Civic groups brainstorm green policies at Vienna meeting

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What’s left of the glaciers around the Grossglockner, Austria’s highest peak, makes it clear why Europe must act on climate. @bberwyn photo.

By Bob Berwyn

European environmental leaders this week called on the EU adopt an innovative mindset for dealing with climate and energy issues. Europe stands to gain from adopting progressive policies that create economic opportunities for businesses and improve life for citizens.

“Innovation, research and development will be at the center of decarbonising,” said Angela Köppl, speaking at the Sept. 26 annual meeting of the European Environmental Bureau in Vienna.The EEB is an umbrella for about 150 NGOs, think tanks and other civic groups representing more than 15 million citizens. Continue reading “European environmental groups push EU to act on climate”

Endangered and invasive species meet in the desert Southwest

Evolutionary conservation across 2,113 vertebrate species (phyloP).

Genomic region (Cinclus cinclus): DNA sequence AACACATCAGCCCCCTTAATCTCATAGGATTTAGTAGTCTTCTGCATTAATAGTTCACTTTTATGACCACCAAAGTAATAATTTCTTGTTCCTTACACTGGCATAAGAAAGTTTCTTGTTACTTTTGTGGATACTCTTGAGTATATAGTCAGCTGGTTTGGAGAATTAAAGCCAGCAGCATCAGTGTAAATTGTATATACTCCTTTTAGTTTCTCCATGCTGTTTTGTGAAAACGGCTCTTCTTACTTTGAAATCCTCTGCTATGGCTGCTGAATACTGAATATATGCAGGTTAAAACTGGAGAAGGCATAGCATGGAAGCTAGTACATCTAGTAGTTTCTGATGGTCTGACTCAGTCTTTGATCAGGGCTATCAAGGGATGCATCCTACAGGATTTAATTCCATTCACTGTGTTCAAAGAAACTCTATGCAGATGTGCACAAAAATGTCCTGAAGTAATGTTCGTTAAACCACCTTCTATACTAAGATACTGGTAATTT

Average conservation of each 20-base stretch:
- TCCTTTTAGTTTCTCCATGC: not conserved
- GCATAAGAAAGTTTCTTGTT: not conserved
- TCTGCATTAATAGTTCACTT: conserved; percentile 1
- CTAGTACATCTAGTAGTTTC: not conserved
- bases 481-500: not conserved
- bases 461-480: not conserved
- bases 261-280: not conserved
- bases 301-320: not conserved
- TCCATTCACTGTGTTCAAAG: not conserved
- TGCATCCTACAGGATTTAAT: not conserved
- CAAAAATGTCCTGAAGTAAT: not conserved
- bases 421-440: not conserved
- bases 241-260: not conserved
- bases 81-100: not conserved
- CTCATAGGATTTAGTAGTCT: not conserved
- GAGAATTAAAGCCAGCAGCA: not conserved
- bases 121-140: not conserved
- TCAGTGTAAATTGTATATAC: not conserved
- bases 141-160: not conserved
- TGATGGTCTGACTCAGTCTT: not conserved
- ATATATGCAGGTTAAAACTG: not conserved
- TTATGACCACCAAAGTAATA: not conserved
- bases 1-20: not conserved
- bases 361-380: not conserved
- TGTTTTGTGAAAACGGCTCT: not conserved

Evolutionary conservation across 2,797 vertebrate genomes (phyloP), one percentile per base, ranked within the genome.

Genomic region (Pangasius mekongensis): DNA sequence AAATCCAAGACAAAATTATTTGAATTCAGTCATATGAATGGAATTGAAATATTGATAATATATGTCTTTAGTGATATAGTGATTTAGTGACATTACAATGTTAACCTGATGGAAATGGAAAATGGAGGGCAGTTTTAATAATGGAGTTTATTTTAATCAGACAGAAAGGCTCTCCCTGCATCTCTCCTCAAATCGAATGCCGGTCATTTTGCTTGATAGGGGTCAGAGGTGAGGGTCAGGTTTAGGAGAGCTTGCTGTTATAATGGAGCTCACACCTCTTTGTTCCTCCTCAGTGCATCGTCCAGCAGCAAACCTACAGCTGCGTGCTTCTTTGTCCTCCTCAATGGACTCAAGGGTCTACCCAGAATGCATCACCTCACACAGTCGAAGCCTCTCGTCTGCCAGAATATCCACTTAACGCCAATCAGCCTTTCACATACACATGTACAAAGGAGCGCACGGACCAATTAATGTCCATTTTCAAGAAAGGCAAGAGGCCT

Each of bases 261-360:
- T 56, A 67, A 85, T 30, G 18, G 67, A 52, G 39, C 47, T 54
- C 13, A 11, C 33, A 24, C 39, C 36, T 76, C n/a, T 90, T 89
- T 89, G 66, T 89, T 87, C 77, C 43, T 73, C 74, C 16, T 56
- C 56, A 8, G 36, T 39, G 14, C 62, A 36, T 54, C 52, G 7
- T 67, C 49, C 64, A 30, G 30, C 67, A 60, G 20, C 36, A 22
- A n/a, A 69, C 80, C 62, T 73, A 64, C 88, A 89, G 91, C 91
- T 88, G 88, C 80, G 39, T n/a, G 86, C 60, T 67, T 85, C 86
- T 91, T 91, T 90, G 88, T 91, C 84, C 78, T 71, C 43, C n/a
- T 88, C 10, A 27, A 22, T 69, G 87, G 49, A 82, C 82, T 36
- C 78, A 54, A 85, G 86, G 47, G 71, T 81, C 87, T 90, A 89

willow flycatcher
A southwestern willow flycatcher. Photo courtesy USGS.

New data to help inform tamarisk eradication and bird conservation efforts

Staff Report

New mapping by the U.S. Geological Survey may help resource managers in the southwestern U.S. figure out how they can bolster populations of the endangered southwestern willow flycatcher while at the same time trying to control an unwanted invasive plant that provides habitat for the tiny songbird.

The new report from the USGS provides detailed habitat information on the entire range of of the flycatcher, which breeds in lush, dense vegetation along rivers and streams from May through September. In 2013, the U.S. Fish and Wildlife Service designated 1,975 stream kilometers as critical flycatcher habitat, located in six states and 38 counties.

“The satellite model provides us with new capabilities to locate and monitor potential flycatcher habitat within individual watersheds and across its entire range” said James Hatten, Research Biogeographer with the USGS and the report’s author. “The satellite model also revealed how the quantity of flycatcher habitat is affected annually by drought conditions, with habitat declining in California from 2013 to 2015, while increasing in New Mexico and Texas.” Continue reading “Endangered and invasive species meet in the desert Southwest”